Did you just hear me laugh out loud at that ridiculous segue? But it’s true! I did have to read them all to remember. And I’ve learned to laugh 🙂
So, I read the whole month and noticed a handful of themes. These are my Month-in-a-minivan “take-aways.”
And although they do reference the specific challenges I face, I hope anyone with any kind of challenge might be able to relate.
1. Wherever you go, there you are.
I couldn’t out-distance my mental health difficulties, and I couldn’t drive fast enough or be smart enough to leave my addiction behind either.
If you want to hit the road, and also have the pleasure of living with these companions, it’s likely best to make room for them in the van. Don’t imagine they will be quiet riders. Imagine a handful of three year olds with too much sugar. Keep them up front where you can keep an eye on them. Use approved restraints. Be kind, but firm.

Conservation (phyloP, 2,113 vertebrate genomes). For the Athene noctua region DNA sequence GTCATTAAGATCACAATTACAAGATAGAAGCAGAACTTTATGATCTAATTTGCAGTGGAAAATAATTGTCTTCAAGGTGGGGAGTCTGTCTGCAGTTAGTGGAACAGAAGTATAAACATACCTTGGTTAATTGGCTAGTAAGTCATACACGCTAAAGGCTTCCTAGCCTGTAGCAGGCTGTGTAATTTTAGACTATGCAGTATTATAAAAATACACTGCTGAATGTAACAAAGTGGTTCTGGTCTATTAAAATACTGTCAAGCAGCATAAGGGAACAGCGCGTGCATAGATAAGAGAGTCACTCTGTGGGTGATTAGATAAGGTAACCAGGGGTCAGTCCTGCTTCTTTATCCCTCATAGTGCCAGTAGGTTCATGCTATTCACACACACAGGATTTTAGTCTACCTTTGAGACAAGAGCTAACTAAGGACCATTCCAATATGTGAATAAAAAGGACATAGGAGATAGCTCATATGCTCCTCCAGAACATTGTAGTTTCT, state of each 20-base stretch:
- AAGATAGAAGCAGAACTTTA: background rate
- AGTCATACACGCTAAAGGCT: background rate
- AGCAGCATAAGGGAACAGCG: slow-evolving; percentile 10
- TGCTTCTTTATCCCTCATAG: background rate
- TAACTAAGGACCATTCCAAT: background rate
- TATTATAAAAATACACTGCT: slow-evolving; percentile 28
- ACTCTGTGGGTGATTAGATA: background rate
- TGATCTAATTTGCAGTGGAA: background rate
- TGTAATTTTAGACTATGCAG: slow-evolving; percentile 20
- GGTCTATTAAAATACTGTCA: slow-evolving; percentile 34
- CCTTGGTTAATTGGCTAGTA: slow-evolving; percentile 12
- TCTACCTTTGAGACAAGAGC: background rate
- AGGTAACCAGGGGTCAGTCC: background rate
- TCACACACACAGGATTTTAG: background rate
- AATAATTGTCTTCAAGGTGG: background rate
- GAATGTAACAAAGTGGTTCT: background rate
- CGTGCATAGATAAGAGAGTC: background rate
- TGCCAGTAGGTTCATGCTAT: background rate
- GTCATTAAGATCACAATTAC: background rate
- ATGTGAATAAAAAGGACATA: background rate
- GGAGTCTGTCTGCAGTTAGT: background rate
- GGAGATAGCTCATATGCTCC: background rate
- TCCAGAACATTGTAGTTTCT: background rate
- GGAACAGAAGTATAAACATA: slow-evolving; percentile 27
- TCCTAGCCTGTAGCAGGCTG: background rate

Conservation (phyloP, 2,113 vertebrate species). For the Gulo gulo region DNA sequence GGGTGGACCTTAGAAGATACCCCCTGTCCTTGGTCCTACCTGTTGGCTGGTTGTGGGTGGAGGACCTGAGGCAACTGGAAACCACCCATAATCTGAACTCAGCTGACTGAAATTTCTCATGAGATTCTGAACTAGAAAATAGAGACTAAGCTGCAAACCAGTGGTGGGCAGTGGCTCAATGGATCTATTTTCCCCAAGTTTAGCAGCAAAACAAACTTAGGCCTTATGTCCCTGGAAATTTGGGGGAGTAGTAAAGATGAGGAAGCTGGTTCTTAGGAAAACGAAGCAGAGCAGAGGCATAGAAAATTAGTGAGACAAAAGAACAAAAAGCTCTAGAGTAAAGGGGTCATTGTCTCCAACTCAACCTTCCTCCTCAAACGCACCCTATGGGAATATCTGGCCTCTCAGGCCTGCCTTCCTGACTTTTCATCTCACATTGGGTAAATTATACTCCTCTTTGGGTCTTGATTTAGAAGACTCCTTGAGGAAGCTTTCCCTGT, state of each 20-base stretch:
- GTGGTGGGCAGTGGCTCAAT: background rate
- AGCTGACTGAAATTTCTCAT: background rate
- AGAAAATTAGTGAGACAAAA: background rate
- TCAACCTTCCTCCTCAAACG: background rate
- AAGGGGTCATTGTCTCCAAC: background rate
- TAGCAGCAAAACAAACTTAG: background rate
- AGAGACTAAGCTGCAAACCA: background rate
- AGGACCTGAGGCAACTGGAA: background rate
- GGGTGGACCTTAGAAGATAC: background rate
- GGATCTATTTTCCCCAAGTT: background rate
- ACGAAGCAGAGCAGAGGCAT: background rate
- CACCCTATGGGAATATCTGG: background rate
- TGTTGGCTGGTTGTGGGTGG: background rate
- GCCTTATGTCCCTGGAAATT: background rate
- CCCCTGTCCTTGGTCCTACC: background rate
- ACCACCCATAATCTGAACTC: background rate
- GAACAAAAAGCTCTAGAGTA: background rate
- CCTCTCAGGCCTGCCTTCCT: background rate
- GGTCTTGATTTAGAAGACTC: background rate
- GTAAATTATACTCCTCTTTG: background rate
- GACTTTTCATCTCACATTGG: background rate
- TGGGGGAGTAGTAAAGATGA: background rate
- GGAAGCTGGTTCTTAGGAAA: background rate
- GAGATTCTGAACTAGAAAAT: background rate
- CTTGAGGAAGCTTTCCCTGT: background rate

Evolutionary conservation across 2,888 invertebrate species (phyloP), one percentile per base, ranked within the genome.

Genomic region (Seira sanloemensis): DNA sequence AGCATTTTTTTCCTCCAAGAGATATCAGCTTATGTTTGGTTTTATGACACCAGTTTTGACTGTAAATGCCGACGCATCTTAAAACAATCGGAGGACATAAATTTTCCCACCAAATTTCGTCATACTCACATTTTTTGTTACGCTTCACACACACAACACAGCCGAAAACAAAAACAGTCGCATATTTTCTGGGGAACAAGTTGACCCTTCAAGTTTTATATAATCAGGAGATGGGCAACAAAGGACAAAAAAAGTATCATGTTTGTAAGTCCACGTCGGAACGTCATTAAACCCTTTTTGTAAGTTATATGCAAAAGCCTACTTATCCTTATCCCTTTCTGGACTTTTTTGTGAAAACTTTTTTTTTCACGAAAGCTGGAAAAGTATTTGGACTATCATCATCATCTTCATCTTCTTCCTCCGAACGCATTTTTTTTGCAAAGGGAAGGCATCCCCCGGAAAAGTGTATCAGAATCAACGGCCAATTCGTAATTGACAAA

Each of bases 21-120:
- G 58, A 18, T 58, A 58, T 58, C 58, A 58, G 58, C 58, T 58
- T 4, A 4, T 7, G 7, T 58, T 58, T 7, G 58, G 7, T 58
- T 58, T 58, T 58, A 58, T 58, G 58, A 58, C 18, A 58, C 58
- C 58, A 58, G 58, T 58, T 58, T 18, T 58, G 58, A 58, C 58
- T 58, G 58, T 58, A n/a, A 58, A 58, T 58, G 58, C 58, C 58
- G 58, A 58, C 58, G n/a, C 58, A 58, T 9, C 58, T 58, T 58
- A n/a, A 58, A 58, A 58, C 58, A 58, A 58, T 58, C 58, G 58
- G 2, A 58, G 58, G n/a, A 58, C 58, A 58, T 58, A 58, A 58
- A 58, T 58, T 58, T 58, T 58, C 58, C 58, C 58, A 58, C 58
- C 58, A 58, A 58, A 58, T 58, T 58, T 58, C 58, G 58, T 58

I was on the road six months in active addiction (while still trying to drink “normally”) before I had the experience that scared me enough to seek help. Even then, it was a delayed reaction. If I can persuade one person to not have that experience on the road, I will have done my job here.
This may sound obvious, but It’s ok to get help before you leave. If you have a doctor, sponsor or therapist, see if you can continue to connect with them while on the road.
Addiction support is plentiful out here and since making a decision to get help, I have made a new handful of friends in recovery everywhere I have gone. I don’t ever need to be alone again in this problem. Even on the road.
If it’s not addiction following you, other things will for sure.
If you mange money poorly at home, you will overspend on the road. If you get angry with people easily, you will find someone to yell at out here. If you leave a relationship, the attached issues will be there waiting for you to do emotional housekeeping. If you allow romantic partners to belittle you at home, guess who is going to find you on the road? Van life is a quick fix to absolutely nothing.
A cool thing is that being “solo on the road” however, is it affords one lots of time to really get a good look at what’s going on “inside” and make adjustments.